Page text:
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Abstract Details

Antibodies to Ha, Ks, and Zo: Frequency and Characteristics of Antibody-positive Patients in an Unselected Cohort
Neuromuscular and Clinical Neurophysiology (EMG)
P9 - Poster Session 9 (8:00 AM-9:00 AM)
Autoantibodies to Ha, Ks, and Zo are associated with diagnosis of anti-synthetase syndrome (ASyS), a subtype of myositis characterized by muscle weakness, interstitial lung disease, Raynaud’s phenomenon, arthritis and mechanic’s hands. Currently, testing for Ha, Ks, and Zo antibodies is only performed by a small number of labs, primarily on a research basis.

The aims of this study were to establish the frequency, demographic and clinical characteristics of Ha, Ks, and Zo antibody-positive patients in a referral setting, and to evaluate the performance of a line immunoblot assay (LIA) for detection of Ha, Ks, and Zo antibodies.

Consecutive samples received at ARUP Laboratories for myositis antibody testing were screened by protein immunoprecipitation (IP) of S35-labeled K562 cells. Antinuclear antibodies (ANA) were detected by indirect immunofluorescence. Samples with distinct bands corresponding to approximately 59, 65, or 60 and 70 kDa were identified as suspicious of Ha, Ks and Zo, respectively, and tested for these antibodies by LIA. As controls, samples positive for other autoantibodies associated with myositis or other autoimmune diseases and self-proclaimed healthy donors were also evaluated by LIA. Clinical and laboratory data for all Ha, Ks, and Zo antibody-positive patients were sought to confirm diagnosis.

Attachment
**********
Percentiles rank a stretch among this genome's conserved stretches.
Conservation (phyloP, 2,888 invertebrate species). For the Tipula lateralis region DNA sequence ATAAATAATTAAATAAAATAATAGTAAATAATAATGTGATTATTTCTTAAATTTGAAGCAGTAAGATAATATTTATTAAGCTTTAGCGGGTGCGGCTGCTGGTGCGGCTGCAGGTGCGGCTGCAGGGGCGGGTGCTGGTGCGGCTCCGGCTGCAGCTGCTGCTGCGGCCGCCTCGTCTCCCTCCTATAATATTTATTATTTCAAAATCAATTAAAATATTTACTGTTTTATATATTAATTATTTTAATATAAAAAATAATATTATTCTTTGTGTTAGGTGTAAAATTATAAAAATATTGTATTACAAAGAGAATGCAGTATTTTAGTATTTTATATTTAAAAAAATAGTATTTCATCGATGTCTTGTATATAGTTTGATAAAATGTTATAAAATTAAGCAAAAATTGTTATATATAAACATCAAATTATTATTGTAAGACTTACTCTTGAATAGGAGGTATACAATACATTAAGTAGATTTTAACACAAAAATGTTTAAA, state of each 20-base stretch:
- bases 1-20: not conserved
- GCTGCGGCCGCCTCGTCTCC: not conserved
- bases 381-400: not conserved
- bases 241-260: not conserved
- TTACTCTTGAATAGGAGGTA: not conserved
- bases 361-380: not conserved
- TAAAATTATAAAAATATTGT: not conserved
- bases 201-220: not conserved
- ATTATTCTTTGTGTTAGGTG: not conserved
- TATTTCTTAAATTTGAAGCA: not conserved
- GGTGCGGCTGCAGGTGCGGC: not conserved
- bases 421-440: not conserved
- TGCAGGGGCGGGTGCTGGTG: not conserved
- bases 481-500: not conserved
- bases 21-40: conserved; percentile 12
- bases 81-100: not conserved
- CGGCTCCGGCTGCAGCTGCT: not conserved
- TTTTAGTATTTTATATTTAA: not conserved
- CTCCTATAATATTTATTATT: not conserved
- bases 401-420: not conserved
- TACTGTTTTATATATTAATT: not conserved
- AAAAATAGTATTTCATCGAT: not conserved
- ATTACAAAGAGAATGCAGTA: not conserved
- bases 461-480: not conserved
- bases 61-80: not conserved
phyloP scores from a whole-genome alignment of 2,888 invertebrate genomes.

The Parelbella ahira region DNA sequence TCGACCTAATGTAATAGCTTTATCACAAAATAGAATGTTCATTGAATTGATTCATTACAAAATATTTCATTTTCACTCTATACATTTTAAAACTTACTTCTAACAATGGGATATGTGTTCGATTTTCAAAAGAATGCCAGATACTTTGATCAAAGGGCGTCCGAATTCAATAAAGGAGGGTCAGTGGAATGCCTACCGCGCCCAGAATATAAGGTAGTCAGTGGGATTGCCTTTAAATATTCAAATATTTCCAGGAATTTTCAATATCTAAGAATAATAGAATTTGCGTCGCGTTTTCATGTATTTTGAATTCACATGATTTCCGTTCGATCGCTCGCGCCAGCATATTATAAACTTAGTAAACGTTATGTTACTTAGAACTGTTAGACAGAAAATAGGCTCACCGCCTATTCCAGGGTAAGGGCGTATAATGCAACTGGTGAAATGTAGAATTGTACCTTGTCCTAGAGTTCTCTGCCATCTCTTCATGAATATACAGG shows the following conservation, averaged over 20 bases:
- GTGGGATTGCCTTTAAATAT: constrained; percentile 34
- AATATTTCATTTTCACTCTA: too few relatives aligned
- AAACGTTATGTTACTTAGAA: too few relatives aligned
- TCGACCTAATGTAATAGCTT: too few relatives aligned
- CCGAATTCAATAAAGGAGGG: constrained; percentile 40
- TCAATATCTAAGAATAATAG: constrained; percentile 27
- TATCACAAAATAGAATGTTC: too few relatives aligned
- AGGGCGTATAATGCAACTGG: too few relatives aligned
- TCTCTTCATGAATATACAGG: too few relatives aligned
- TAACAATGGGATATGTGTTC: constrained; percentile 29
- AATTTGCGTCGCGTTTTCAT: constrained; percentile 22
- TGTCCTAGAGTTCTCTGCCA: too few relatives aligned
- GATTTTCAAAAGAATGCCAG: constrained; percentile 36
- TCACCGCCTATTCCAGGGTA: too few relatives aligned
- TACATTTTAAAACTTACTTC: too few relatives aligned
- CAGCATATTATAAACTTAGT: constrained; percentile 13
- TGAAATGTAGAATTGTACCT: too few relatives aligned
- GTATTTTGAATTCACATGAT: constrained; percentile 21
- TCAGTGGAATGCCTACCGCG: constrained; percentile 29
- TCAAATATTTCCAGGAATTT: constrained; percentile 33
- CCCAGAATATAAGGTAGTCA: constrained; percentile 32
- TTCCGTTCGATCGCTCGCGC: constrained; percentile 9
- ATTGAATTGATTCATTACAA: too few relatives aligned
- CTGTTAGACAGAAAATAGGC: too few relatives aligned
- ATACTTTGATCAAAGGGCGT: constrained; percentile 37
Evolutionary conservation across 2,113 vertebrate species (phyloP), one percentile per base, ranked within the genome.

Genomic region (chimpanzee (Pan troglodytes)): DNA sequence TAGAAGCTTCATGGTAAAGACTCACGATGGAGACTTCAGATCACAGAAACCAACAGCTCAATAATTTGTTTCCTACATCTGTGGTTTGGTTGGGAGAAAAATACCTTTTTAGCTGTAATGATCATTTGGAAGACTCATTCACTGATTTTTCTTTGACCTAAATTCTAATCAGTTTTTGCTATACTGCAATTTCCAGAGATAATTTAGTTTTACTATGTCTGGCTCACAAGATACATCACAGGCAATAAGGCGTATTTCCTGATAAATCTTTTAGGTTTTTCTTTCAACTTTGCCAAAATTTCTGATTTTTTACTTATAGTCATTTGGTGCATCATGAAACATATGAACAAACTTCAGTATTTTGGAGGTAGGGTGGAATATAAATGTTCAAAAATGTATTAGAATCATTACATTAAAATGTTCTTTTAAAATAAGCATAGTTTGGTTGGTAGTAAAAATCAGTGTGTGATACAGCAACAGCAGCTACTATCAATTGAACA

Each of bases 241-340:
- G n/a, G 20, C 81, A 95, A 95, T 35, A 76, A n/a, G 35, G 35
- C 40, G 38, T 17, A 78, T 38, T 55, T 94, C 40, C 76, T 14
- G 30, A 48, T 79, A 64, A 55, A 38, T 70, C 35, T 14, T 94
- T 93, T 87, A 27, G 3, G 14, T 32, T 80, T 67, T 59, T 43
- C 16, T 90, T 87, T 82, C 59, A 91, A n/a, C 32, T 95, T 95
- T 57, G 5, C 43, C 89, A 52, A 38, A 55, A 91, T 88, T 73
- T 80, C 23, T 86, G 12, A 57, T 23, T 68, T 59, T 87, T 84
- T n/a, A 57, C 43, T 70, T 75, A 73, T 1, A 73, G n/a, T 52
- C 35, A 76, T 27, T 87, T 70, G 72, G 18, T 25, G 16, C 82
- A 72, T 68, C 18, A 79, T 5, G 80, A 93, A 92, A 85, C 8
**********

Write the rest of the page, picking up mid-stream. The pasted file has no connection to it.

We report on the frequency of detection of Ha, Ks and Zo antibodies in a reference laboratory setting and agreement between LIA and IP for detection of these antibodies. We also describe the clinical characteristics of patients found positive for antibodies against Ha, Ks, and Zo. 

Identification of Ha, Ks, and Zo antibodies is important for diagnosis, prognosis, and disease management in patients with ASyS. LIA confirmed the presence of Ha, Ks, or Zo antibodies in patients with corresponding bands observed in the IP assay. Combined use of both methods improves reliability for the diagnosis of ASyS in patients undergoing evaluation for inflammatory myopathies.


No disclosure on file
Tammy L. Smith, MD, PhD (Imaging and Neurosciences Center) The institution of Dr. Smith has received research support from Alexion/AstraZeneca. Dr. Smith has a non-compensated relationship as a participant with Euroimmun Academy, receiving travel support to attend, that is relevant to AAN interests or activities.
Lisa K. Peterson, PhD (ARUP Laboratories) The institution of Dr. Peterson has received research support from Kronus.